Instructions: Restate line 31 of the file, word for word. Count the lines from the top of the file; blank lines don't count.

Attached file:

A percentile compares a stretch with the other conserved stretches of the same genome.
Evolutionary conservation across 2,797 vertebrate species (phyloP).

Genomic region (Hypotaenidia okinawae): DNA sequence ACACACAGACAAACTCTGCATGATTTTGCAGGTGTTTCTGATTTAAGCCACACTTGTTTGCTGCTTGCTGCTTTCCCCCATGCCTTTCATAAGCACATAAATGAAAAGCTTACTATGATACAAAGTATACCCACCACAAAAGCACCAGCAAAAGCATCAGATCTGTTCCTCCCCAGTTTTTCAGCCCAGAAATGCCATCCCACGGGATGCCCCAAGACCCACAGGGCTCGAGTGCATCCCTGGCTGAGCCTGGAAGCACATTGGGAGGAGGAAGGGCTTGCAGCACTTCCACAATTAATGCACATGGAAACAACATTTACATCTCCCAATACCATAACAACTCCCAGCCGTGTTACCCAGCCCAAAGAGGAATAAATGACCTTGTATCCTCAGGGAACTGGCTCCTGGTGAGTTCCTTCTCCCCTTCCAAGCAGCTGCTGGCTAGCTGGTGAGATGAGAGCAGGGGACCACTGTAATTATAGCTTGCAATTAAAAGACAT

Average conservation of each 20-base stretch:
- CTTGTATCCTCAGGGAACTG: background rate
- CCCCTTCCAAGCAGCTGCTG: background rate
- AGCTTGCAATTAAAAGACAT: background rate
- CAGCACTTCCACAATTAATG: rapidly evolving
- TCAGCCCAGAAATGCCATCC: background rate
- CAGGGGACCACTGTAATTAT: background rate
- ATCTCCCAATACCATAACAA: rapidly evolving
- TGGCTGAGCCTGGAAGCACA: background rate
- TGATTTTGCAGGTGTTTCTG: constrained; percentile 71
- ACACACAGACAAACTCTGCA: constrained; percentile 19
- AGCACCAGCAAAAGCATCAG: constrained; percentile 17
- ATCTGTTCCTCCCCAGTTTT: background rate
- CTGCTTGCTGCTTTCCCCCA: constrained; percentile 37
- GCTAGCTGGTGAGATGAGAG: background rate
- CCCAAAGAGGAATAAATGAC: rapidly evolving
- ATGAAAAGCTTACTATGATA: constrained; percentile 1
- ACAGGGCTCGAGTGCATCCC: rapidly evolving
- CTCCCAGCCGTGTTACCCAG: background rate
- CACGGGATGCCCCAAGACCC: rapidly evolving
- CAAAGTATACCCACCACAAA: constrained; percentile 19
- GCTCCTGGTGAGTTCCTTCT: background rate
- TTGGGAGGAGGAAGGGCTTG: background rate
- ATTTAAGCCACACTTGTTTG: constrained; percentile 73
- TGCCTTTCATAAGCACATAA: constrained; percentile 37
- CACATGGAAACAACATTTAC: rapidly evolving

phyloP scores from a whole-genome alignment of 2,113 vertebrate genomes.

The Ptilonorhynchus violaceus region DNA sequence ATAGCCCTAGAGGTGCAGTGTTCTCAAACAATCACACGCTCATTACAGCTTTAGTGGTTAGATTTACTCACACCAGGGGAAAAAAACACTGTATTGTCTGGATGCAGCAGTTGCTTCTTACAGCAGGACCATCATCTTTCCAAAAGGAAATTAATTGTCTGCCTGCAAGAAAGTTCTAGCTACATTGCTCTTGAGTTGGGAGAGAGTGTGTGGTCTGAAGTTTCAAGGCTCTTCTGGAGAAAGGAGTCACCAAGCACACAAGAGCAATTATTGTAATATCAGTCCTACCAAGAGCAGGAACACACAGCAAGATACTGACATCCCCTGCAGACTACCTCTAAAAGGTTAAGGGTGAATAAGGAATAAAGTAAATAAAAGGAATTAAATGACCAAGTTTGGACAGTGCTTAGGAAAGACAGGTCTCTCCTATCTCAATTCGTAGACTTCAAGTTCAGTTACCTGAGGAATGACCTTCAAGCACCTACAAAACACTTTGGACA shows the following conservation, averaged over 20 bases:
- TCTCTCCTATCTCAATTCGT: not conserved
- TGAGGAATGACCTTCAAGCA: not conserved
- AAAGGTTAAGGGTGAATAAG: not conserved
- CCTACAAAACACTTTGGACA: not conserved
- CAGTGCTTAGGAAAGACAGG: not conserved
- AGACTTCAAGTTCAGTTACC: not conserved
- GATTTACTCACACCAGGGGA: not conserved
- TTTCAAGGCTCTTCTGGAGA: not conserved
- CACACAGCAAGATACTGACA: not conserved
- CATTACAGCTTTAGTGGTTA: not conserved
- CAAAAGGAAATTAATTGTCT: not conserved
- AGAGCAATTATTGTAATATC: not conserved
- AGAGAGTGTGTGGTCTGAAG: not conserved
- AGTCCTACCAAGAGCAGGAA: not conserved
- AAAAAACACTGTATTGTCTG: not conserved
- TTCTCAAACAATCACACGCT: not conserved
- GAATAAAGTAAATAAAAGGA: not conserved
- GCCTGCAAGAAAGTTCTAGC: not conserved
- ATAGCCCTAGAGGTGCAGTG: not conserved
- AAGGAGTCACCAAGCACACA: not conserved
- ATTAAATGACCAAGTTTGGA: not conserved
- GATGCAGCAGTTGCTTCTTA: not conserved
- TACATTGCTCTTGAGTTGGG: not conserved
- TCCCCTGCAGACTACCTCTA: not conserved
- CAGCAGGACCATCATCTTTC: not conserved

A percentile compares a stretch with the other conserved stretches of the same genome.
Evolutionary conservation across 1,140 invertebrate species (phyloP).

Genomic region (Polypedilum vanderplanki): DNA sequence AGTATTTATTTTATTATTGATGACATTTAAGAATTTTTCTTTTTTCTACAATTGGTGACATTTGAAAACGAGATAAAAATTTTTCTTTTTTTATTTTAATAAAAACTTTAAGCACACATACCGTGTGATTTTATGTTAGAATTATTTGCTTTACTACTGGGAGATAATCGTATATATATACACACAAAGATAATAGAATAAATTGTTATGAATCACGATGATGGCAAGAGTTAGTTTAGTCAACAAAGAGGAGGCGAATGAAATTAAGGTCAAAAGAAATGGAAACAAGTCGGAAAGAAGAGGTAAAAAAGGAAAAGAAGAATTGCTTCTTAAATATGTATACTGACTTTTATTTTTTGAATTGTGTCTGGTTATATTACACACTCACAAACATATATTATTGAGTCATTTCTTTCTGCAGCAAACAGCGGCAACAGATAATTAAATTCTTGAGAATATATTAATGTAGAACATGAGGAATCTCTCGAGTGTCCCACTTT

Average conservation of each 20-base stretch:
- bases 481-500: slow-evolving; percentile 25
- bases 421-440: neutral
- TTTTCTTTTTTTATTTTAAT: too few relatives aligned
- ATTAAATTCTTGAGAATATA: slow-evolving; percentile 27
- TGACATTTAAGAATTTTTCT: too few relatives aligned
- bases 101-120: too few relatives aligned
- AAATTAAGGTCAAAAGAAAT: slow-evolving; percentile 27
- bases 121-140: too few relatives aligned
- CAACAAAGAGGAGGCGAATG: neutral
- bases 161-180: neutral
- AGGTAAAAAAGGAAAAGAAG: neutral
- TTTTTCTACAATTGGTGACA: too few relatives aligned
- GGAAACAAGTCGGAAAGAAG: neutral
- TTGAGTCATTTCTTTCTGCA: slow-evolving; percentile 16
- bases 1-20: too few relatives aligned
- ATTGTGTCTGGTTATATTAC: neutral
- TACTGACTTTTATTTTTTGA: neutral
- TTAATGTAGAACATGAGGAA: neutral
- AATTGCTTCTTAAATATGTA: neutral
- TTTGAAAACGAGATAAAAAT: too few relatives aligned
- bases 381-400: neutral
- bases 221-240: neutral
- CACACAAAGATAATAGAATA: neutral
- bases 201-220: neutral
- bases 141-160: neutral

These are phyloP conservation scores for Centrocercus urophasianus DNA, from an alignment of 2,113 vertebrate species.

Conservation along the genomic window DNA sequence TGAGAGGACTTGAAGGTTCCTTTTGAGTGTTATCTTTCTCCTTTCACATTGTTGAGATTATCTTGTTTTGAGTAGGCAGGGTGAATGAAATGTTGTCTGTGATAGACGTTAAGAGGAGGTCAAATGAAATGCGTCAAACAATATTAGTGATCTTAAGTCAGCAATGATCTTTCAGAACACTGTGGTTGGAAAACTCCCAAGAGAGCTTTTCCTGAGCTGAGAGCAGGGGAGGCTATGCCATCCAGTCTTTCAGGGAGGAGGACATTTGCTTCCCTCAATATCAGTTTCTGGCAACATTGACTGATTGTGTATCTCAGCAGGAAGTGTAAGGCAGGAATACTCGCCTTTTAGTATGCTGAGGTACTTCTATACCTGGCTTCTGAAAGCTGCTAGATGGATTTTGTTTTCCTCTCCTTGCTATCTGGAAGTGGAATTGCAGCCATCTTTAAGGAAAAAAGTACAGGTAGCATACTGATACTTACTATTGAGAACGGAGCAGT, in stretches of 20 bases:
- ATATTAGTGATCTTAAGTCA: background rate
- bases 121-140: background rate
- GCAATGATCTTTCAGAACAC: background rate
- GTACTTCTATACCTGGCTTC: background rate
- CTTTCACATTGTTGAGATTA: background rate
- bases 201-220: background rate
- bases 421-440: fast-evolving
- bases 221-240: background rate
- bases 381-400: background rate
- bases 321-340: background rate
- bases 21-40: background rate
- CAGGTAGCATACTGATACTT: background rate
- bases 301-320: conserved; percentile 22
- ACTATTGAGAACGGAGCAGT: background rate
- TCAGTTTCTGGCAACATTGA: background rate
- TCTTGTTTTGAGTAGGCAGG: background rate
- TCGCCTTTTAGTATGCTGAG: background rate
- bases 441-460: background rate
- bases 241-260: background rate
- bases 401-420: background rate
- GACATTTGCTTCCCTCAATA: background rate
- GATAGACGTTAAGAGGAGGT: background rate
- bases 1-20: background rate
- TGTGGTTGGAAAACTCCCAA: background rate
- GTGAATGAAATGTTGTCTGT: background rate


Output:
The Ptilonorhynchus violaceus region DNA sequence ATAGCCCTAGAGGTGCAGTGTTCTCAAACAATCACACGCTCATTACAGCTTTAGTGGTTAGATTTACTCACACCAGGGGAAAAAAACACTGTATTGTCTGGATGCAGCAGTTGCTTCTTACAGCAGGACCATCATCTTTCCAAAAGGAAATTAATTGTCTGCCTGCAAGAAAGTTCTAGCTACATTGCTCTTGAGTTGGGAGAGAGTGTGTGGTCTGAAGTTTCAAGGCTCTTCTGGAGAAAGGAGTCACCAAGCACACAAGAGCAATTATTGTAATATCAGTCCTACCAAGAGCAGGAACACACAGCAAGATACTGACATCCCCTGCAGACTACCTCTAAAAGGTTAAGGGTGAATAAGGAATAAAGTAAATAAAAGGAATTAAATGACCAAGTTTGGACAGTGCTTAGGAAAGACAGGTCTCTCCTATCTCAATTCGTAGACTTCAAGTTCAGTTACCTGAGGAATGACCTTCAAGCACCTACAAAACACTTTGGACA shows the following conservation, averaged over 20 bases: